Australia’s huge property market gets bigger!


By Leith van Onselen

Yesterday, RP Data’s Cameron Kusher tweeted that the value of Australian housing stock had hit round $4.8 trillion at the end of 2012. A quick glance at a PowerPoint presentation released earlier in the year by RP Data also shows that Australia’s housing stock was worth roughly 3.5 times Australia’s total superannuation pool or Australia’s total sharemarket capitalisation (see next slide).

ScreenHunter_11 Feb. 27 15.08

Australia’s total GDP was $1.49 trillion in the year to December 2012, meaning that Australia’s housing stock, according to RP Data, was also nearly 3.3 times the size of the Australian economy.


Interestingly, RP Data’s estimate of the value of Australia’s housing stock is $575 billion higher than the Reserve Bank of Australia’s (RBA) official estimate, which valued Australia’s housing stock at $4.29 trillion as at March 2013, or roughly 2.9 times Australia’s GDP.

In order to put the sheer size of Australia’s housing market into perspective, the below table compares RP Data’s estimate against other Anglo nations, namely: New Zealand, the United Kingdom, Canada and the United States:

ScreenHunter_07 Jul. 23 08.00

According to RP Data’s valuation, Australia leads the pack with New Zealand close behind. Australia’s housing market relative to the economy is also roughly three times that of the United States.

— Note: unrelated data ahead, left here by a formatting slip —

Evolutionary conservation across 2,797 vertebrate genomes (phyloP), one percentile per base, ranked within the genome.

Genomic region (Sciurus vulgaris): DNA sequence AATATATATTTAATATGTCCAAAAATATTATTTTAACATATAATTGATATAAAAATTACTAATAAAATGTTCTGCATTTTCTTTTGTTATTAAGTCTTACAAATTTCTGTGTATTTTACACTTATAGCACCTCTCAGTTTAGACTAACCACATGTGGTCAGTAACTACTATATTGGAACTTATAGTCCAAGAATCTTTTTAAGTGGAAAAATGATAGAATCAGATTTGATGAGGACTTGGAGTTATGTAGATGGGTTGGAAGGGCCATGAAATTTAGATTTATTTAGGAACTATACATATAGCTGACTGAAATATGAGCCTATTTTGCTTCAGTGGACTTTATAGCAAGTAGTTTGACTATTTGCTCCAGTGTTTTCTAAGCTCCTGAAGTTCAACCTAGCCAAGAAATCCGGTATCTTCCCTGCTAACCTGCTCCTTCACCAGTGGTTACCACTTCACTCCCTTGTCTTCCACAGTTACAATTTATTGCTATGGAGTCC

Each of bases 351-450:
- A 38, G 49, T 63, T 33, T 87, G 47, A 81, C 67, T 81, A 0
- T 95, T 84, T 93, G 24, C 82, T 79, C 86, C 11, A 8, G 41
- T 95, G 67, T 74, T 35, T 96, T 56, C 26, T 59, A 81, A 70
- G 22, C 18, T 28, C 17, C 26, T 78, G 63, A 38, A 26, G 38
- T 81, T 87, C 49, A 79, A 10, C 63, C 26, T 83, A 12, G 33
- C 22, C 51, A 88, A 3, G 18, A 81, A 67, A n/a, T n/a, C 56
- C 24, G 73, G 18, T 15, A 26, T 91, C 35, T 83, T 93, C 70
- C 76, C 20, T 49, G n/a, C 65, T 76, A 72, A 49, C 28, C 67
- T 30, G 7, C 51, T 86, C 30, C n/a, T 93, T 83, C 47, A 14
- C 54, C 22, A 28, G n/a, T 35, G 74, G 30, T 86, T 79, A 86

Using the RBA’s more conservative estimate, Australian housing values (2.9 times GDP) is behind New Zealand’s and roughly in-line with the UK, but well above the North American nations.

The above data is consistent with estimates from the International Monetary Fund, which showed that Australians and New Zealanders have a higher proportion of their wealth tied-up in housing (and lower proportion of wealth stored in financial assets) than is the case in other Anglo nations:


Along with Australia’s banking assets being highly concentrated in the Big Four:

ScreenHunter_02 Nov. 19 09.50

And seemingly mortgaged to the hilt:

ScreenHunter_08 Jul. 23 08.09

One can only hope that the old adage: “you can’t go wrong with bricks and mortar” holds true, as any significant housing correction could disproportionately harm the Australian economy.

[email protected]

About the author
Leith van Onselen is Chief Economist at the MB Fund and MB Super. He is also a co-founder of MacroBusiness. Leith has previously worked at the Australian Treasury, Victorian Treasury and Goldman Sachs.